History of Stourton Caundle

Early Childhood Memories

By Phil Knott

St Peters Church

I was christened at St. Peters Church in the April of 1947 by Cannon Delahay. The Church still had a strong influence on village life in the 1950s and all children were expected to attend Sunday school every Sunday afternoon from an early age. We were given a stamp to stick in a book every time we attended and each year a prize was awarded to the child with the best attendance record.

Improvements to the chancel took place in 1951, as the result of a gift from the three daughters of Mr and Mrs Fernandez, these included the replacement of the ornamental screen above the altar, and replacement of the choir stalls. In the same year A.E. Barritt was appointed as the vicar, followed in 1954 by F.L. Uppleby. In the winter months a coal fired boiler, installed in an external boiler house and connected by means of a two-inch diameter pipe to cast iron radiators in the church provided heat. Mr Cecil Orchard lit the boiler every Saturday morning, in readiness for the Sunday services, but as it became older and less efficient, the heat it generated made very little difference to the temperature inside the church on a cold frosty morning. Finally in 1960, on the recommendation of the Churchwardens Miss Doris Ludlow and Mr Foxwell, the members of the Parochial Church Council agreed to install wall mounted radiant heaters fuelled by propane gas.

The Church Fete in 1957

Following the appointment of the Reverend F.L. Uppleby the annual Church Fete, organised by the Parochial Church Council, was held every summer in the Rectory gardens. The annual Fete was one of the highlights of the village social calendar. There were various stalls, children’s sports and fancy dress competitions, and teas were served from the kitchen window of the Rectory. The format changed little from year to year, and the event provided one of the main sources of income for St Peters Church.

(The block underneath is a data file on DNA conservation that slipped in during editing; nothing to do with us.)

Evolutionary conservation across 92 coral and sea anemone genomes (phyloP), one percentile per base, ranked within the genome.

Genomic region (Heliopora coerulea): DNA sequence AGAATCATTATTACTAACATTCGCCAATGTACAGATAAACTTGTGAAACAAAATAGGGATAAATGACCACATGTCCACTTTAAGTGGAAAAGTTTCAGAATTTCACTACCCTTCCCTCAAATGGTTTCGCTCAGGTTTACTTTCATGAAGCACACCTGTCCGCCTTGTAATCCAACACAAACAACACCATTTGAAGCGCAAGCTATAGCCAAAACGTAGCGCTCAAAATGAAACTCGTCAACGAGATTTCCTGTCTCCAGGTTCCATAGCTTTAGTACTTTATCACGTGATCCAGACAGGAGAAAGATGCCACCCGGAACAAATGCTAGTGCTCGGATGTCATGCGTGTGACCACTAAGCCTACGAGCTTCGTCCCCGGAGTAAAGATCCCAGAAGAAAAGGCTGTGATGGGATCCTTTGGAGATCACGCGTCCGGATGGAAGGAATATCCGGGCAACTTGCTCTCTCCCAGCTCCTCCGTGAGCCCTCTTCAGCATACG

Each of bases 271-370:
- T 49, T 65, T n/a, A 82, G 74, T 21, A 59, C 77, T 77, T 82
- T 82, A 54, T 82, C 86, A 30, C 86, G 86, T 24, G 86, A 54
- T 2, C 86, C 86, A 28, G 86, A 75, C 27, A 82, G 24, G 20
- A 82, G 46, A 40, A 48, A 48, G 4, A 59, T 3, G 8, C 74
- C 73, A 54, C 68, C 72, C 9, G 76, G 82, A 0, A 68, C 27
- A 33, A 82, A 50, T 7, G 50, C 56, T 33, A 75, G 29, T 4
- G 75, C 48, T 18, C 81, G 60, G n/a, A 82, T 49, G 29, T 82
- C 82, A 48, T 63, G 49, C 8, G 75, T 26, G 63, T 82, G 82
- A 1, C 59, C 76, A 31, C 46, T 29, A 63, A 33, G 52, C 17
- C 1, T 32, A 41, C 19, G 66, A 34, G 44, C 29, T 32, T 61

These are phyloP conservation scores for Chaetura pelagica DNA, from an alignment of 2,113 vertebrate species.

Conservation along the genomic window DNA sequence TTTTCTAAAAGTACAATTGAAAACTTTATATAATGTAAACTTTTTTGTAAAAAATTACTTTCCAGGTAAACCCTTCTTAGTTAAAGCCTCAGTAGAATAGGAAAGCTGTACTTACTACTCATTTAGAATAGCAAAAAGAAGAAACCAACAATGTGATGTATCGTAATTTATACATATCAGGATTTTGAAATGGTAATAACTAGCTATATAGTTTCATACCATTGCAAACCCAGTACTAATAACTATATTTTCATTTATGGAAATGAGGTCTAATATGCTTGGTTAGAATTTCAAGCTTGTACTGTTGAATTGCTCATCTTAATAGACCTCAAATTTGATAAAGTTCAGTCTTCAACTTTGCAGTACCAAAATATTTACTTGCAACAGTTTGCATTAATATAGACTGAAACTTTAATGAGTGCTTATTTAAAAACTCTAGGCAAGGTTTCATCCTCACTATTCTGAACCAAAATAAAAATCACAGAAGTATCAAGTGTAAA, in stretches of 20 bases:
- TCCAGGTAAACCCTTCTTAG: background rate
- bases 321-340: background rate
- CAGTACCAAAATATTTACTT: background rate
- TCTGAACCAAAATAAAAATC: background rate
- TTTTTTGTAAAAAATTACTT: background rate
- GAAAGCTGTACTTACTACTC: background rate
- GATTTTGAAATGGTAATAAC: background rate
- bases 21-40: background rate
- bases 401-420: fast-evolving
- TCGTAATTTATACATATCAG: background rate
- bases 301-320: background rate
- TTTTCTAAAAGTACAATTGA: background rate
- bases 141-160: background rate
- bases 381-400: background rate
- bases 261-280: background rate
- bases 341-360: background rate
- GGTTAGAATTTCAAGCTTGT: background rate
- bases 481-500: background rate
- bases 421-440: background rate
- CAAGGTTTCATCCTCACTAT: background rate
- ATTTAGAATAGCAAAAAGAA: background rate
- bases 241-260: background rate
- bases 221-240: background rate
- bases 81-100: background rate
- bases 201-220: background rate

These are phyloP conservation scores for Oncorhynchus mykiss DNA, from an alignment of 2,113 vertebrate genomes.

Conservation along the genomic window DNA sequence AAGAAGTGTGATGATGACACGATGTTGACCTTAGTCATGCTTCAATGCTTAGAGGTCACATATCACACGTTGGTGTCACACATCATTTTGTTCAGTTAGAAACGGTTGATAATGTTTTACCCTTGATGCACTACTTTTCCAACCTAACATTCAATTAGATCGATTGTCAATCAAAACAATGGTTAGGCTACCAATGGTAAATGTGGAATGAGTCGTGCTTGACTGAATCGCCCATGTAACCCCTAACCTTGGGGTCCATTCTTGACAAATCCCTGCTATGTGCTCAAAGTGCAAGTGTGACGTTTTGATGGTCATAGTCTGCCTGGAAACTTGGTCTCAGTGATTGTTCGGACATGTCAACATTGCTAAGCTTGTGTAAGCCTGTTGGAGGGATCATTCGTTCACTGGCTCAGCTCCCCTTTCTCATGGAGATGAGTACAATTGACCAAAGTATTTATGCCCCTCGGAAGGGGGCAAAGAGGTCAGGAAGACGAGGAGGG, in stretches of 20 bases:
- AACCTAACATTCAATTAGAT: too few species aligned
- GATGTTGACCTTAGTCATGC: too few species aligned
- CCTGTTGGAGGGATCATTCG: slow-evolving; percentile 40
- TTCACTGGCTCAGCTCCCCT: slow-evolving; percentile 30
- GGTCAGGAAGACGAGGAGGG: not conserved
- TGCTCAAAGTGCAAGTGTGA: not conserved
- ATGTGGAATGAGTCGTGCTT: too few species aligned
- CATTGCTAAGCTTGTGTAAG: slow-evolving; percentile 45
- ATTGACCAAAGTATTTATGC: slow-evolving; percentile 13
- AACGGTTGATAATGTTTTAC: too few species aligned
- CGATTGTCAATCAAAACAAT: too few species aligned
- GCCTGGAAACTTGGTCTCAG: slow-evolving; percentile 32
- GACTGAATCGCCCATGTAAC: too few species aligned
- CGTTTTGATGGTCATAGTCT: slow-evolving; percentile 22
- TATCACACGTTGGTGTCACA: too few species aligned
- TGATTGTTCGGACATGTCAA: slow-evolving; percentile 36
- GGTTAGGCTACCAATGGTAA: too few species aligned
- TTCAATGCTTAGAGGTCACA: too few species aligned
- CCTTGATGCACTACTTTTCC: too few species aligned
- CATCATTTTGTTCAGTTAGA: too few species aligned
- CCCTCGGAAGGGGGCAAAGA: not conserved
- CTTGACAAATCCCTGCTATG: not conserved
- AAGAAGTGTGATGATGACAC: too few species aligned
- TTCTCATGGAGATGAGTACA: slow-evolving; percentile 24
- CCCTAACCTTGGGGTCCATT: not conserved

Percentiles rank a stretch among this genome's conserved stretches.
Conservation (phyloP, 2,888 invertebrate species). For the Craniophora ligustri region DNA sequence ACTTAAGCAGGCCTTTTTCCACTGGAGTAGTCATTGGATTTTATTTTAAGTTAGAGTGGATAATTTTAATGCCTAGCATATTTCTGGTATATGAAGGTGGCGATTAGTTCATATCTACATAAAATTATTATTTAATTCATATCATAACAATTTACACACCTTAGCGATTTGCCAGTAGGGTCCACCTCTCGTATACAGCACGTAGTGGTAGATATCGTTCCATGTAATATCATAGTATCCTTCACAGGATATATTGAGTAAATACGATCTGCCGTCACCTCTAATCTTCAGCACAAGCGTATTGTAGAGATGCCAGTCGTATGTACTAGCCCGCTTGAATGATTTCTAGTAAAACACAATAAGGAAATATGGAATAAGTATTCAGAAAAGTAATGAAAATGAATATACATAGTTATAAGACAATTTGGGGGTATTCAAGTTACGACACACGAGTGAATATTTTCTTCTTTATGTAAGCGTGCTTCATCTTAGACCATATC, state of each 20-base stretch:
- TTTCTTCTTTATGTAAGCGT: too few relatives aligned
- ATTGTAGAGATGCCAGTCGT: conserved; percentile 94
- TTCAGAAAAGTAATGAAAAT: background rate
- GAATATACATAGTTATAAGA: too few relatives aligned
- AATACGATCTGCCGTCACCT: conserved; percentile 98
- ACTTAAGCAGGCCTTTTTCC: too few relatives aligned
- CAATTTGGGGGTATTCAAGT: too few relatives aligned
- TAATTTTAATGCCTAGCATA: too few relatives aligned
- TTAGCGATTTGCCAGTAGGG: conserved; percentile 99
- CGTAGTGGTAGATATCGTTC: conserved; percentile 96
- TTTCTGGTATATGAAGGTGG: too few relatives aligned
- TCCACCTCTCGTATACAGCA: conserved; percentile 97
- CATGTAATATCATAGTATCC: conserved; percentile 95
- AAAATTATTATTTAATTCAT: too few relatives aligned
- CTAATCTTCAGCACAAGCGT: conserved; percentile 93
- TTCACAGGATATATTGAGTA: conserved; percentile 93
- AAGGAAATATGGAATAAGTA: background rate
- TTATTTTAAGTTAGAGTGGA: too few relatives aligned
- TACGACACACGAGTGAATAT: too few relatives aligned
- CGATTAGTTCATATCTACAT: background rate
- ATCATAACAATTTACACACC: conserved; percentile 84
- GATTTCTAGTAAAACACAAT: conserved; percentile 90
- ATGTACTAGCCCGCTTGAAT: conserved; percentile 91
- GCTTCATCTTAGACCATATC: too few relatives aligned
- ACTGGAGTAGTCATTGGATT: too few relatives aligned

St Peter's Church Fete - 1957
Back Row Left to Right: Mrs R Bealing, Mrs Bugg, Mrs Stainer, Mrs Ashford, Mrs Loader,Mary Guy, Revered Uppleby, Nancy Bond, Pat Gray, Mrs Padfield, Mrs Bond, Mrs R Knott.
Front Row: Eric Bealing, Pauline Ashford, Mrs Osmond. Eva Loader, Roger Loader, Mrs Baverstock, Mrs Parsons, Lena Bond, Lesley Evans, Kathleen Knott.

In May 1958 the Reverend S.J. Osborne who was a master at Sherborne Boys School was appointed as the vicar for the parishes of Stourton and Purse Caundle. During his seven years in the post, he actively encouraged the participation of the younger generation in the activities of the Church, with the formation of a Youth Club, reforming the Church Choir, and for those of us who could not sing an introduction to bell ringing. Fred Priddle and Fred Baverstock were experienced ringers and during the late 1950s taught Rosemary and Helen Julius and Ted Foxwell to ring. Along with several other village lads, including Michael Harris, Michael Screen and Dennis Reddicliffe I started ringing in 1960, initially receiving tuition, in bell control, and ringing a bell up and down, from Ted Foxwell. I have continued to ring church bells throughout my adult life and fifty-four years on I am back ringing again on a regular basis in St. Peters Church. I also pumped the organ for Sunday services, following the retirement of Miss Oliver, for a payment of 6d a service. Mrs Burch was the Church Organist and the position, between two markers, of a lead weight, suspended on a piece of string, indicated the amount of air in the organ bellows. Failure to maintain sufficient air in the bellows was immediately apparent, with a sudden change in the tune of the organ. Furious pumping of the foot pedal by the Organist was required to recover the situation